Oracle SQL Developer is an Integrated Development Environment (IDE). It has been used around the world for many years, but over time other IDEs have emerged. They came with more features, amenities, and improvements, and made database development, administration, and SQL coding much less painful.
dbForge Studio for Oracle is one of those IDEs. It is characterized by a simple and intuitive interface, practicality in managing databases and schemas, ease of export and import (expdp And ipdp) schema, agility in writing PL/SQL, and many other features.
Oracle SQL Developer and dbForge Studio for Oracle share some similar features, but there are also big differences. For example, Oracle SQL Developer does not require installation – it can be downloaded and run. dbForge for Oracle requires installation, but is very practical, fast and intuitive. dbForge Studio for Oracle has advantages that make it the best choice in many cases, whatever your purpose – from database administration to SQL development.
Let’s get acquainted with the essential differences.
Writing and Running SQL Queries
In both the IDEs, we can set the desired schema using the command alter session set current_schema = SCHEMA_NAME,
In Oracle SQL Developer, when we define a schema this way and start writing a query, the IDE will not bring us suggestions of information based specifically on that specific schema. Nor will it provide the possibility to use the sign in writing. The thing is that it doesn’t understand that the schema has already been defined. As a result, we have to code everything manually.
In dbForge Studio for Oracle, there are a range of options and opportunities for writing queries, with a single command executed to define the schema. For example, when we insert a table during query writing, the IDE automatically suggests relevant hints. It can prompt us to use a simple join or to choose from all possible join options (and it provides those options). To see all schemas, select show all items in the top corner.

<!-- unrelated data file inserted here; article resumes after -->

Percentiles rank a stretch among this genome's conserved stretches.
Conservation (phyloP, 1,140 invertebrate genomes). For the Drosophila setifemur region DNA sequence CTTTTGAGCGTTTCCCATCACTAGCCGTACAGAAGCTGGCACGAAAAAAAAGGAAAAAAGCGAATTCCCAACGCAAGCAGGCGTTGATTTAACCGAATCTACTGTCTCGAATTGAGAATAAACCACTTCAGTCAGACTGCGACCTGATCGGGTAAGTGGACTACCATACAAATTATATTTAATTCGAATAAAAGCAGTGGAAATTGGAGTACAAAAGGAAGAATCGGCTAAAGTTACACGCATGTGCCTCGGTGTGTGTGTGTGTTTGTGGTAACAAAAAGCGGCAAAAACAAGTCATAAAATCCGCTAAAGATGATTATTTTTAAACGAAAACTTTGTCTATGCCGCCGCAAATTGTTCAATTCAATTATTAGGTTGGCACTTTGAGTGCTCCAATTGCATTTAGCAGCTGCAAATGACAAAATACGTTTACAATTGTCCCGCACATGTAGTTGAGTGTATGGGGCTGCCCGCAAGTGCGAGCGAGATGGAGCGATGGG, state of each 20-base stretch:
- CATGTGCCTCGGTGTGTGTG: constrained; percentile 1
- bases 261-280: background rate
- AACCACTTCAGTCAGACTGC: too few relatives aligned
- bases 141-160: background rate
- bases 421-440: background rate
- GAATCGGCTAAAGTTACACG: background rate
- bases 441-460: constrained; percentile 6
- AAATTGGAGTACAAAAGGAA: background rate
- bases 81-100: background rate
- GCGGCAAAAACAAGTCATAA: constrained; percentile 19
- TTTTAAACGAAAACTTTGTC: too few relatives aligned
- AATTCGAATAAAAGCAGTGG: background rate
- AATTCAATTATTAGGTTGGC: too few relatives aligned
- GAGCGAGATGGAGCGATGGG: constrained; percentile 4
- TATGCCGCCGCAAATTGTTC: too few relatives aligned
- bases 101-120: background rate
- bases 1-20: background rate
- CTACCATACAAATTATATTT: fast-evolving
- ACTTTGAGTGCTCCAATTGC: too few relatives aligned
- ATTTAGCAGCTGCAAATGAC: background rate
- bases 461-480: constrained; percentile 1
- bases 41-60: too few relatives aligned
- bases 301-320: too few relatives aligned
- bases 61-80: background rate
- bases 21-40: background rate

Query builder allows us to build queries visually without the need to write them manually. Both IDEs have this option.
To use it, select all desired tables (multiple tables) in the left menu and drag them to the area used by the Query Builder (Open in New Query). However, Oracle SQL Developer requires us to create the relationships between the tables and the required columns for each table, and then generate the SQL script. dbForge Studio for Oracle automatically creates these relationships between the selected tables. You only need to define the desired fields in each table in order to create the script.
See the illustration below with three tables. Two of them are correlated, and the third is not.
To locate the schema objects in SQL Developer, right-click a table on the left. You can rename, replace, drop, and perform other actions on objects. This also applies to columns and indexes. Furthermore, by clicking the left button on a table, you launch a new window with tabs that contain various information related to the table (Columns, Data, Models, Constraints, Grants, Indexes, etc.). And you can modify these tabs.
dbForge Studio for Oracle offers the same options as SQL Developer plus a lot of additional options. For example, it allows you to create a relationship diagram. Go to the menu on the left and choose Create Diagram from Schema Table. Select all required tables, right-click and select send to > database diagram, After that, Studio will display a screen allowing us to inspect all the relationships, primary keys (each arrow in the diagram corresponds to a primary key), foreign keys, table fields, data types, and much more data.
In SQL Developer, the type of script formatting includes the SQL standard. When entering or writing a query, you can format it according to the SQL standard – ensure correct indentation, capitalization, and so on. To do this, press CTRL+F7 and select the option to edit a query. Or, go to the top menu, click Tools > Preferences > Code Editor > Format > Advanced Format. There you can choose several options, such as alignment, spaces for indentation, line breakers, etc.
In dbForge Studio for Oracle, you can easily format queries. Press CTRL + K + D or click on Tools > Options > Text Editor > Formatting > Profile > Edit/New Profile. This section provides various formatting options. For example, you can automatically format a specific command, such as a SELECT command. Select it from the menu on the left and configure the formatting style for it by enabling and disabling the options. The preview window on the right helps you get an idea of how the look suits your preferences.
Code snippets are reusable templates that contain the basic or general structure of an SQL statement or PL-SQL block.